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8 Common Bearing Issues And How To Prevent Them

8 Common Bearing Issues And How To Prevent Them

Bearings perform so well, but problems and failures of bearing do happen quite often. Wait! You can prevent them from occurring a lot of times.

Let's explore some of the common bearing problems and know how bearing manufacturing company's prevent them, so you don't have to undergo a bearing failure.

Bearing Lubrication Problems

Lubrication can either be a boon or curse on your side. The top three issues are caused by bearing lubrication. It is the leading cause of bearing problems. The tricky part is knowing how much lubrication a bearing needs.

Here are the top three problems you could run into with bearing lubrication, and know what you can do to prevent them.

1. Not Enough bearing lubrication

If there is not enough lubrication, then direct metal to metal contact will cause friction that produces destructive heat. You can investigate this bearing failure by looking at bearing and discoloration on the bearing ball and raceway.

It can also seem like an overloading failure because the ring will expand and increase the bearing's resultant load due to heat.

2. The bearing is rotating faster than the Grease Rating.

If you are using grease lubrication, ensure to check the speed rating for the grease. If your bearing is rotating faster than grease rating, then the oil doesn't have time to re-adhere with thickener when the ball passes over it or another rolling element that causes the bearing to overheat.

If it overheats, it could cause a dangerous failure to the system. Also, check grease life; if it expires, it will start to break down and prevent it from creating repeated oil films as the balls roll over it.

3. Bearing contamination

Contamination is a common cause of bearing failure. It happens when particles enter the bearing raceway during operation. And they become pressed between the balls and the raceway. Craters are formed on the raceway as the balls keep rolling over the particles.

It leads to excessive heat generation and machine vibration. Hard contamination likely to leave sharp edges, and soft contamination will leave smoother edges.

You can prevent bearing contamination by purchasing bearings with shields or seals. Add a labyrinth seal to your system design. It protects from all types of contamination, dirt, and debris. If clean pressurized air is present, then pressurize the linear sleeve bearing to push out contamination that might have got inside the raceways.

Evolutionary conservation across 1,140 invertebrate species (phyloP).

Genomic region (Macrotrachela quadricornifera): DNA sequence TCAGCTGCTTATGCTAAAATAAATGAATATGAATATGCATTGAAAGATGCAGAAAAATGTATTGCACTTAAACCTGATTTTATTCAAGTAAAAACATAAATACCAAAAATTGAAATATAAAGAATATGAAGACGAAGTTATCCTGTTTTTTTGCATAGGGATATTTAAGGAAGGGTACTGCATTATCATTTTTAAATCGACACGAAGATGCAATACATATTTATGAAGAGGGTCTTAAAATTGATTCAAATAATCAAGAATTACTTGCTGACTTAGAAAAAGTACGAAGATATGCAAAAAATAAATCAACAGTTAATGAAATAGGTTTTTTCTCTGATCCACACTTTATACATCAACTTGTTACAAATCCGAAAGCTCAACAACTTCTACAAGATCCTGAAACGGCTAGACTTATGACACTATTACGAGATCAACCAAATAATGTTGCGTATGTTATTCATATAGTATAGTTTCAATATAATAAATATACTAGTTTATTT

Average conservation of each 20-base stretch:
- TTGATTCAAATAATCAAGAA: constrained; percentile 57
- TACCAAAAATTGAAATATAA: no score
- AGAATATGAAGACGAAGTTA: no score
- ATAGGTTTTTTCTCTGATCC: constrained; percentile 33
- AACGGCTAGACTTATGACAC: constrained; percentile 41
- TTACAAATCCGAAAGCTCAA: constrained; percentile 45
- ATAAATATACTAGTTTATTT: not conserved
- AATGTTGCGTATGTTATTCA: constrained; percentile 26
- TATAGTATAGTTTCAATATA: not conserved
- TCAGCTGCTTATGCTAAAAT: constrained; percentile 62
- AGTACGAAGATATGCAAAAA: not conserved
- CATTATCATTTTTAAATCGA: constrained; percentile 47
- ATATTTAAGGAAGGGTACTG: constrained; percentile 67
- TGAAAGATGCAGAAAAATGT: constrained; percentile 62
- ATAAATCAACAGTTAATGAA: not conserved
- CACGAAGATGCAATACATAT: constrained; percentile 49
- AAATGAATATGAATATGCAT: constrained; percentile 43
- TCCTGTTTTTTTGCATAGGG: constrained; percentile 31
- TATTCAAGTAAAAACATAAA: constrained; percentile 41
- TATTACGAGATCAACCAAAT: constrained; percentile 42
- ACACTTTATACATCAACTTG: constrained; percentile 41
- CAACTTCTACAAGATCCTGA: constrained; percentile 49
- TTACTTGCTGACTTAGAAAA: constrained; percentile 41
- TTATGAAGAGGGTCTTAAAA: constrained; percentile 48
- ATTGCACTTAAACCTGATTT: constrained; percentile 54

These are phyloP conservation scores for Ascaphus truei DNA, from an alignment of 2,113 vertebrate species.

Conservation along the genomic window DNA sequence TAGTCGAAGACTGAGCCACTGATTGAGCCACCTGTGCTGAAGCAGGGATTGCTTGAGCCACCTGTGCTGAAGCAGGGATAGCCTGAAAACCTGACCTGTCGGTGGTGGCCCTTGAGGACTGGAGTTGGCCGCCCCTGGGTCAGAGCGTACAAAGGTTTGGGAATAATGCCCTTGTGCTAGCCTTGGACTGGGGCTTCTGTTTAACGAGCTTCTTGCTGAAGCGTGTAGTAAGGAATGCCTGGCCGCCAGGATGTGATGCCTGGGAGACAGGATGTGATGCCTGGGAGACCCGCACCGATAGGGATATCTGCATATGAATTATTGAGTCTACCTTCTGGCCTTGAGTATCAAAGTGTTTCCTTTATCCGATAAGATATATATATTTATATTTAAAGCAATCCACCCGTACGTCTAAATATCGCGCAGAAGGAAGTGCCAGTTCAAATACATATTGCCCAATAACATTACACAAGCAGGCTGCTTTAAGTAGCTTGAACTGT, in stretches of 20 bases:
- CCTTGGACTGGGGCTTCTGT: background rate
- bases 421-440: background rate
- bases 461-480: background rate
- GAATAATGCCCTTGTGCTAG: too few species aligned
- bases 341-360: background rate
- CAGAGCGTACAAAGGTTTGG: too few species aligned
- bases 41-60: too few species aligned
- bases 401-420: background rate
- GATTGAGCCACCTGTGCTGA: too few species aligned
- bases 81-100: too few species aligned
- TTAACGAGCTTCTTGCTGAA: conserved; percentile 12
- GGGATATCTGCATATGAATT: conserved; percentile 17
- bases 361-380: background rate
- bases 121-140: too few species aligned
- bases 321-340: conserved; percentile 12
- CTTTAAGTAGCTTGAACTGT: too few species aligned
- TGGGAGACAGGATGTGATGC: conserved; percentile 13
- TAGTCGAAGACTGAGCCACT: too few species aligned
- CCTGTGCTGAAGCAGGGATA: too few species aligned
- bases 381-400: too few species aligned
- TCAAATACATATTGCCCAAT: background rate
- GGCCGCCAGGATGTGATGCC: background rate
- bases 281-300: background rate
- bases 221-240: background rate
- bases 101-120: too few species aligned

4. Your system is either too hot or cold.

If the temperature is too high, the grease's viscosity will decrease tremendously, preventing grease from staying where it's needed in the bearing. On the other side, if the temperature is too low, the viscosity will become too thick, making the bearing work hard to push through. Also, it separates the oil and thickener as the ball passes over the grease.

Protect bearing from poor lubrication by choosing a lubricant from bearing and bushes suppliers that maintain a thick film under your application's operating temperature.

To increase the lubricant's life, consider the system life, viscosity, speed, and temperatures while choosing the lubrication.

5. Overloaded bearings

Overloaded bearing issues happen when the pressure between the balls and bearing raceway becomes too high, resulting in plastic deformation. The excessive bearing load usually causes it.

You can identify where the excessive loads are coming from:

  • Axial load effect in uniform deformation on both inner and outer bearing raceways.
  • In radial load, the inner raceway will show uniform deformation.

You can fix the problem like:

  • If you have an excessive axial and radial load, add or change the bearing size to reduce the pressure.
  • Adjust the contact angle and optimize for the specific type of load.

6. Underloaded bearings

Underloading failure occurs when there is not enough force between the rolling and raceway. It causes the balls in the bearing to slip against the raceway, which results in excessive heat. It is a type of damage common in high-speed applications.

You can protect underloaded bearing damage by properly preloading the bearings with the bearing manufacturing company's help. It means applying an axial force against the raceway to prevent skidding. It can be done using offsets or other methods.

7. Bearing Cage Damage

Bearing cage damages is the result of something else going on in the application. For example, underloading and rapid acceleration causes the rolling elements to bang against the sides. If the issue is underloading, you can increase the preload and limit the cage pocket amount.

Cage damage also occurs from the issues covered above. These issues can cause the balls to bounce around and result in damage to the cage. Finding and analyzing the sources of cage damage is the first step to prevent further damage.

8. Bearing damage from micro fretting

Micro-fretting occurs by the rubbing of two materials against each other.

Micro-fretting occurs by rubbing the two materials against each other. Bearing micro fretting looks like small rust spots on the surface. It is the result of oxidation forming from friction generated by rubbing. When the fit between the outer and inner ring is too large, it happens.

If you select bearing and bushes, micro-fretting is correct by decreasing the slip fit between the two mating components.


Bearing issues occur more often than you expect. These common bearing issues with solutions help you prevent from bearing failure that is happening to your application. You can contact a bearing manufacturing company to diagnose your bearing failure. They assist or perform an analysis for your application failure.

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